People with intellectual disabilities missing from mental health announcement
IHC is questioning why people with intellectual disabilities are invisible in new prison mental health plans unveiled today by the Government, at a cost of $14 million.
“These plans fail to address the fundamental needs of many people in the justice system,” says IHC’s Director of Advocacy, Trish Grant.
“Despite there being an alternative process for people with intellectual disabilities under the Intellectual Disability (Compulsory Care and Rehabilitation) Act, far too many are ending up in the prison system without adequate ongoing support.”
“Far too often intellectual disability and poor mental health combine, leaving people totally isolated and vulnerable in our prisons,” says Trish.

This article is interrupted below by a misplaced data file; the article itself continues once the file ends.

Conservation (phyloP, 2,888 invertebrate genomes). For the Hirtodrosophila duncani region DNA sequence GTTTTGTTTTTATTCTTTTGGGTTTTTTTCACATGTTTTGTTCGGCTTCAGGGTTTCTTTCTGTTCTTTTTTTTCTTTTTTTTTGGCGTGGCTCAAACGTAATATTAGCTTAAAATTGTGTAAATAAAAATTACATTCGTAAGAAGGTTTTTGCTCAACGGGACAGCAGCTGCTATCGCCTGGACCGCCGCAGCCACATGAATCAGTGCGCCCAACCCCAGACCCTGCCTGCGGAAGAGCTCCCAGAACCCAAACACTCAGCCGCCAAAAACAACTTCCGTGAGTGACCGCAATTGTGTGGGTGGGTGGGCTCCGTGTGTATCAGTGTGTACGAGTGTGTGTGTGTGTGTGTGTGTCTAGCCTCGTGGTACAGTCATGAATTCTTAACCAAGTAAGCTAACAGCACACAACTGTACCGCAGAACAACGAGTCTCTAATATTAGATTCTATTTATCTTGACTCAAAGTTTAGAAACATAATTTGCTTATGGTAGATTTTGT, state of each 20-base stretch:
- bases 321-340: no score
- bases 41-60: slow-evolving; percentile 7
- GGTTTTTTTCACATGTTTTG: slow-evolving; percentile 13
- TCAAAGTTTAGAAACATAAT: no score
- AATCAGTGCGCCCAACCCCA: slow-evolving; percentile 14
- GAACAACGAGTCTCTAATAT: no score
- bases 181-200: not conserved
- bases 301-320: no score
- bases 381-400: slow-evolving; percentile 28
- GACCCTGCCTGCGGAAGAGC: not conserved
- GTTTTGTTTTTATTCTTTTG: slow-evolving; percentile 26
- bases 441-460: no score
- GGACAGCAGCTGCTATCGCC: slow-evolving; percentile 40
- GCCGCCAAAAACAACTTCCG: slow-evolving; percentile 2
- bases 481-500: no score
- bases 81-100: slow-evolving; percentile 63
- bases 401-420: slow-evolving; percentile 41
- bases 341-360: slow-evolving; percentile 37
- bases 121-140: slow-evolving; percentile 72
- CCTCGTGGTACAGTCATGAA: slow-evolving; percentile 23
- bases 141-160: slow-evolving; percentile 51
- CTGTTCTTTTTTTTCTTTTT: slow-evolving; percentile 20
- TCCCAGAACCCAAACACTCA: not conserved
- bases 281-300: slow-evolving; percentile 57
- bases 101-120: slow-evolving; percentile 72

“The Supported Living service is a start – but it only provides temporary help on release from prison.”
“The undiagnosed foetal alcohol spectrum disorder suffered by Teina Pora is an example of the corrections system missing the very real health problems of inmates with intellectual disabilities.”
The problem is further compounded by a crisis in the provision of secure units, highlighted earlier this month by senior psychiatrists.
“We would very much like to hear the Corrections Department outline how it plans to cater specifically for people with intellectual disabilities as part of this plan, as they seem to have been forgotten,” says Trish.